You should change the water in your portable hot tub every 3-4 months regardless of how clean it looks as harmful bacteria can eventually start growing in seams and crevasses. Also, the chlorine that you add to the tub to kill bacteria remains inside the water and breaks down into potentially harmful chemicals. This causes the unnatural acidic odor. Too much broken down chlorine can he unhealthy so it is important to replace your water every few months. This is especially important for people soaking for the health benefits as dirty water can undermine the positive effects.
Flush your tubes
Before you drain your water, you can add sanitizing chemicals. Add a flushing product like Spa Purge to kill bacteria in the pump and jet ducts. Whenever you feel any kind of slime in an aquatic environment, you are touching biofilm, which is a breeding ground for bacteria. Biofilm can be easily removed with soap and a rag. However, biofilm usually remains in tact with living bacteria such as Legionella, Pseudomonas Aeruginosas, Mycobacterium Fortuitum, and E-Coli. Spa Purge, or other similar products, will remove slime and kill the bacteria even if you are not able to apply friction to the area with a rag. The best inflatable hot tubs have jets, which are also components that you won’t be able to clean with a vacuum. After the two hour purging application, your water is ready to be drained. The purging chemical shouldn’t be used in water that will be used by humans. So it is important to drain your tub afterwards.
Blow up hot tubs have a drain cap on the bottom of the tub. So, all you need to do is open this cap to drain the water. The water can be safely drained onto grass or a wooden deck. It won’t kill the grass and it won’t discolor your deck. You should be careful to not drain it near delicate plants, though, because they might not do well with chlorinated water.
Once the water is drained, you can climb into your tub and change the filters. Manufacturers suggest that you inspect the filters every week and change them as necessary. By the 3-4 month mark the built up residue in the filters may cause strain on pumps. Changing your filters will decrease the amount of energy that your pump needs to process water. Furthermore, it will reduce electricity consumption.
Since your tub is already deflated, you can use this time to add air to it. 3-4 months since the last cleaning and inflation, your tub walls might lose some of air pressure. Use this time to add any additional air that the tub might need. Use the air pump from the hub to inflate your tub to the desired pressure.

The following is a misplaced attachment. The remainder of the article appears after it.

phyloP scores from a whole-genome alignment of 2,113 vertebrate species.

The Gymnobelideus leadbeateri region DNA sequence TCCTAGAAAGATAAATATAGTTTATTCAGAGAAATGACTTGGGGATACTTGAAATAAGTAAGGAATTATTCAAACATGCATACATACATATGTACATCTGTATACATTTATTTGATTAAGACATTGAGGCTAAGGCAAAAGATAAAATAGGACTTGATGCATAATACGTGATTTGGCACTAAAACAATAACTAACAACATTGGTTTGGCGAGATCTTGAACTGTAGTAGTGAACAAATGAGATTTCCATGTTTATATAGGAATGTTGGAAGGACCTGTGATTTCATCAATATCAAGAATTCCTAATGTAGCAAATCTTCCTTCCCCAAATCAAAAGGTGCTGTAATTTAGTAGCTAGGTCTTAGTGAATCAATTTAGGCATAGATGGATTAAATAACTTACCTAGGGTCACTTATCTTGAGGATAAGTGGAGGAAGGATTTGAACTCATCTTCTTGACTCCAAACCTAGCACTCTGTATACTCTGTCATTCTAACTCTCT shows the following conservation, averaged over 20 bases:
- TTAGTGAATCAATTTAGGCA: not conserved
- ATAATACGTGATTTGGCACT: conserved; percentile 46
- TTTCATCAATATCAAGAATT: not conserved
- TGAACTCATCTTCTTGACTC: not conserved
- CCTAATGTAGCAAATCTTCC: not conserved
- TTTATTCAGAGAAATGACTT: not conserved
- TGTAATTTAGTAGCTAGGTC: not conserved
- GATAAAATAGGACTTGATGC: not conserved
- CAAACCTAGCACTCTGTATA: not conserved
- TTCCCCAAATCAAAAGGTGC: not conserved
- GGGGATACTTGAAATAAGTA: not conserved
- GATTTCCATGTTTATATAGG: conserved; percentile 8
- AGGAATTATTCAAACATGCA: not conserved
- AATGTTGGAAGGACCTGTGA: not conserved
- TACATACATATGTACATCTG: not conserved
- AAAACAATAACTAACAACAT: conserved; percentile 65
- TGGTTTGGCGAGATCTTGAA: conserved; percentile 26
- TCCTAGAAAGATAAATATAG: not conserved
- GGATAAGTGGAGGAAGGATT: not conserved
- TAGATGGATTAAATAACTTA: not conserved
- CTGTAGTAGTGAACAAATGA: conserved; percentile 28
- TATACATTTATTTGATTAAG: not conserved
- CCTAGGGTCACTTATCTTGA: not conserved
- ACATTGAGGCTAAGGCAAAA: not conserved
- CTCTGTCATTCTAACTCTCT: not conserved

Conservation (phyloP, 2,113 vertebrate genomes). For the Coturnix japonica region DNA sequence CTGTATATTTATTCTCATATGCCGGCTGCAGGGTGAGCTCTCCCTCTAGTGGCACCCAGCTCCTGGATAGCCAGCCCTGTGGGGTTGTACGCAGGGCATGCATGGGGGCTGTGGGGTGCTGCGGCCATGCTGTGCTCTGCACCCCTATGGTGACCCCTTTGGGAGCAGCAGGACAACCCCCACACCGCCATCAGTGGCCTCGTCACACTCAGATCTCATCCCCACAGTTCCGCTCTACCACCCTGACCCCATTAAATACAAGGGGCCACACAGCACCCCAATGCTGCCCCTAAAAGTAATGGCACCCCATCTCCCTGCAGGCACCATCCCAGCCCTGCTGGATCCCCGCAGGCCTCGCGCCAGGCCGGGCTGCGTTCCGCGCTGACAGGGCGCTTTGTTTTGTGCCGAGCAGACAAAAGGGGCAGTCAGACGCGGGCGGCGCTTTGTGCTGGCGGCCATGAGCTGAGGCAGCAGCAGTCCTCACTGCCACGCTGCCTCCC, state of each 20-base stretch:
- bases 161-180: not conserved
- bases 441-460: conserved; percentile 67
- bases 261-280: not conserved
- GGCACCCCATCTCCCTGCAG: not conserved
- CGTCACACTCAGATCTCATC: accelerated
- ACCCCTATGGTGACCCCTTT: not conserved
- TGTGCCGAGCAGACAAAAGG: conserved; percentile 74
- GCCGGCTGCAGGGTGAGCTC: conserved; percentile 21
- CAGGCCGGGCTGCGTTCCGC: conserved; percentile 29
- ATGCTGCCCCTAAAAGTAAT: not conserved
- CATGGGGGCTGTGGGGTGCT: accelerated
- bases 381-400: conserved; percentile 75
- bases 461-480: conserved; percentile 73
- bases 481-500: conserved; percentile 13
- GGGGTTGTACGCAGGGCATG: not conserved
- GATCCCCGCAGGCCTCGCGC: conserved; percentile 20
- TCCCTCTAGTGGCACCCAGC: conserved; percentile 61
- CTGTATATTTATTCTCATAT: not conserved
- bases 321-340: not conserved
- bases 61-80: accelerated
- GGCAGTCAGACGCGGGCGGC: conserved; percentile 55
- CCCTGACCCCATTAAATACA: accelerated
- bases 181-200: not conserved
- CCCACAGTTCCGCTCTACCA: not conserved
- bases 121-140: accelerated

Clean the tub
Some manufacturers make hot tub cleaning chemicals specifically made for cleaning the walls of your tub. However, if you don’t want to spend the additional money you can use household cleaning products. A natural alternative is the mix of white vinegar and water, which does a good job of disinfecting. The only drawback is that it doesn’t kill some of the less common types of bacteria. For those, use a stronger chemical at least twice a year. You have to be careful though, because using a strong chemical like bleach will kill bacteria, but it can be harmful if you leave it inside.
Be wary of abrasive cleaning products. These cleaning products will damage the acrylic walls of a traditional hot tub. They can also be bad for the internal components if any is left in the water that eventually goes back into the pump.
Once you are satisfied that the tub is clean, you can rinse it. This is an important step because you don’t want any of the cleaning products to remain in the tub when you refill it. They can cause deterioration to the internal mechanical components of the pump.
Inflatable Jacuzzis are light enough to lift and prop against a wall so that all of the water runs down to the drain. Use a hose to spray the inside of the tub walls. Make sure you spray along all seams and in the crevasses because the cleaning chemicals can remain in these areas.
Refill your tub
Once the tub is rinsed close the drain, move the tub back to the location that it will remain, and fill it back up. There aren’t really any special instructions for filling your inflatable spas. Hose water has impurities such as calcium, copper, and iron. Some of the best inflatable spas often come with hard water removal systems that remove these impurities. Even if your tub doesn’t have a hard water system, these impurities are not harmful and the filter will remove most of them anyway.
Fill your tub up to the max-fill line and turn the pump on. Let the pump run for about half an hour to mix up the water properly, and then test the pH level with pH test strips. Manufacturers recommend a pH level between 7.4 and 7.6, total alkalinity to be around 80 ppm. Your calcium hardness should be around 100 ppm. If your pH or alkalinity levels aren’t within these ranges, use a product like pH increaser or pH decreaser to adjust it accordingly.
Shock the water to remove any odor or cloudiness. Shocking the water breaks down organic waste contaminants. You can use a product like Leisure Time to shock your water.
Heat the water
Once you shock the water, you can replace the cover, and turn the heater on. Inflatable tubs typically heat water at a rate of 2-3 degrees F/hr so this might take a day or two.
Preventative maintenance is the best way to prolong the life of your inflatable hot tub. Cleaning your hot tub every 3-4 months is a good way to promote healthy water and reduce the risk of illnesses. Take the time to drain and thoroughly clean your inflatable spa once per season. This way you will be able to soak confidently knowing that the water is bacteria-free!